After several years of his own R&D, Boey finally found a way to convert his mushroom waste into mushroom packaging, including finding a holy grail formula as a catalyst to enhance its growth.
Mycelium, the scientific term for mushroom roots, is infused into recycled sawdust during the procedure. It acts as a natural superglue that binds and holds together organic materials.
Within five days of combining the byproducts (including the secret ingredient), the mycelium will have completely colonised the entire container, which can be shaped to accommodate various packaging needs. Three additional days are required for the substance to dry and solidify further.
A mission to replace styrofoam
The entrepreneur believes that businesses in Malaysia and ASEAN countries will look for greener alternatives in the future when the governments regulate their laws to reduce the use of plastic and polystyrene.
“This is where they can make their products outstanding among other competitors, and this can actually upgrade their brand image by proving to consumers that they care about the environment,” he explained.
According to Boey, his mushroom packaging (called MycoPacks) has a density of 0.18gcm (grams per cubic metre), which is approximately five times lighter than styrofoam, whose densities range from 0.96gcm to 1.05gcm. This could possibly help businesses with shipping issues, if the MycoPacks are more durable in the future.
He also believes that the cost of using mushroom packaging is another attractive aspect for business owners, projecting that profit margins are anticipated to increase slightly compared to when styrofoam is used.
The future of mushroom packaging
The MycoPacks that Boey formulated can accommodate items weighing less than one kilogram, which is considered light.
“We are co-operating with a few scientists from UiTM to increase the strength of mushroom packaging,” he affirmed. “We are working hard right now as there are a few furniture exporting companies looking to replace their styrofoam edge protectors when shipping to Europe and the US.”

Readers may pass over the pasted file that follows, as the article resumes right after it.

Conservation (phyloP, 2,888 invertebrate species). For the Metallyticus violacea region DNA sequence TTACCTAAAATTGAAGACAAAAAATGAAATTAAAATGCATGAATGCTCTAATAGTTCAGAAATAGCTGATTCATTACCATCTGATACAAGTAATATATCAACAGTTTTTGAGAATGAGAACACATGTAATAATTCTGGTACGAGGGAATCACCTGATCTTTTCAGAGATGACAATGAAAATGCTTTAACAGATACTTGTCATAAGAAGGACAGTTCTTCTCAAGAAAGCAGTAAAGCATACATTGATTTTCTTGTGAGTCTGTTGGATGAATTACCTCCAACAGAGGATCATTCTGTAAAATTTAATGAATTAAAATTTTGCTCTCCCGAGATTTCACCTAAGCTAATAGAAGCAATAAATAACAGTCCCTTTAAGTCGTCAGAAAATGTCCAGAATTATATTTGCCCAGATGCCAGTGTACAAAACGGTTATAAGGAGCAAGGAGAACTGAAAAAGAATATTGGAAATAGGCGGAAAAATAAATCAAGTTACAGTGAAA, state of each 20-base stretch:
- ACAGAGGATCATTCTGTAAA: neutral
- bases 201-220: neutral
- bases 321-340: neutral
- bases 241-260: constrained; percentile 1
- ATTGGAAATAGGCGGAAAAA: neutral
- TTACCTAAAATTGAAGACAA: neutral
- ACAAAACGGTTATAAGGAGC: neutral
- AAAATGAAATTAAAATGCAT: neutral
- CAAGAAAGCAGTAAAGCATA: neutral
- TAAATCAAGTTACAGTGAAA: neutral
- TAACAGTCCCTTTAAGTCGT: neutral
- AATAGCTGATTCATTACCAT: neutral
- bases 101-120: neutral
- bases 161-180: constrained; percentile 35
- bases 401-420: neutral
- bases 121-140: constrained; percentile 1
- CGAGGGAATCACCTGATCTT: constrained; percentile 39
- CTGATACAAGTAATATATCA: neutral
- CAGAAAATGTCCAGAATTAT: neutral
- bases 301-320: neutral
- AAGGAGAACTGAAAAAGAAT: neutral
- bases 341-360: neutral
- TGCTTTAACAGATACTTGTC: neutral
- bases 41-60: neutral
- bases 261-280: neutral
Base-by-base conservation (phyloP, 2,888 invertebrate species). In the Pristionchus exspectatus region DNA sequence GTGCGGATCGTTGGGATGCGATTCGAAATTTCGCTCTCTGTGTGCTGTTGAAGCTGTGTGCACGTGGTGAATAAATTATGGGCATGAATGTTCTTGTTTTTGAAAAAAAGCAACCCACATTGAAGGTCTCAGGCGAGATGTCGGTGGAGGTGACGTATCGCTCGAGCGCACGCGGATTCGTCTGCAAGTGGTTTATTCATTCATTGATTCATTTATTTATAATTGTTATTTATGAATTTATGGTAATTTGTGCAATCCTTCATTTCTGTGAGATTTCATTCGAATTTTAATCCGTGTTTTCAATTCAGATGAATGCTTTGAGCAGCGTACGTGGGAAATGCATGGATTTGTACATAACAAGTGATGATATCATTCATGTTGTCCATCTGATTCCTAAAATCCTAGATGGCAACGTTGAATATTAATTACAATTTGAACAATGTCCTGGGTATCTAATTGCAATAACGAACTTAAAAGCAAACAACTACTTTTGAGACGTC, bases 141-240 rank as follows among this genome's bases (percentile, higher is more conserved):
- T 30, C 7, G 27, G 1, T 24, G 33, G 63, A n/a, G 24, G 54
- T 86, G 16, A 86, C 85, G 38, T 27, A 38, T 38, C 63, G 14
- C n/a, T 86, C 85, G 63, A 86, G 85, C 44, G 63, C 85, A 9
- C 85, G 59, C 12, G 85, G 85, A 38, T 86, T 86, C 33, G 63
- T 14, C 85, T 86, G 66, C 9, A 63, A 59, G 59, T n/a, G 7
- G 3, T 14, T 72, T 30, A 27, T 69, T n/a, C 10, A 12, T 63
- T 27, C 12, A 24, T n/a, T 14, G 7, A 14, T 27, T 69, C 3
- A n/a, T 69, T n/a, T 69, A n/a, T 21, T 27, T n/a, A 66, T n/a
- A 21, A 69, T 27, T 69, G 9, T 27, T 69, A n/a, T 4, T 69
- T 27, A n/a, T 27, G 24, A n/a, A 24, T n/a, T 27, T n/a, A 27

The mushroom enthusiast believes that eventually, developed nations in Europe will begin phasing out the use of styrofoam and may one day ban it entirely.
To date, Boey has secured only one client who sells essential oils. “They are ordering 2,000 MycoPack every month,” he shared. “We customise based on [the shape of] their essential oil bottle.”
But it’s only been a month after all, and Boey expects that the number of clients will continue to rise in the coming months. The company is talking with three other brands about the design of the moulds, prototyping, testing, and other things.
Currently, MycoPack’s contribution to the company’s total revenue is estimated to be less than five percent. The majority is still generated from edible mushroom sales.
In the bigger picture, Boey aspires to pioneer this biotechnology in Malaysia and even Asia in order to help other businesses. “We are not only trying to replace styrofoam, but also paper and cardboard packaging,” he also envisioned.
Over the next few years, Eko Agro Biotech plans to initiate its R&D project on mushroom leather, which is believed to be a greener alternative to animal leather.
This game-changing technology has the potential to alter our way of consuming products. Additionally, it brings advantages that the planet will likely appreciate. The outcomes are minor, but they will eventually lead to a greater impact that benefits us in the coming decades.
Boey and Eko Agro Biotech still have a long way to go before they gain recognition for the work they do, but the entrepreneur’s passion and belief in his products will be important elements in taking them far.
- Learn more about Eko Agro Biotech here.
- Read more articles we’ve written about Malaysian startups here.
Featured Image Credit: Boey, the founder of Eko Agro Biotech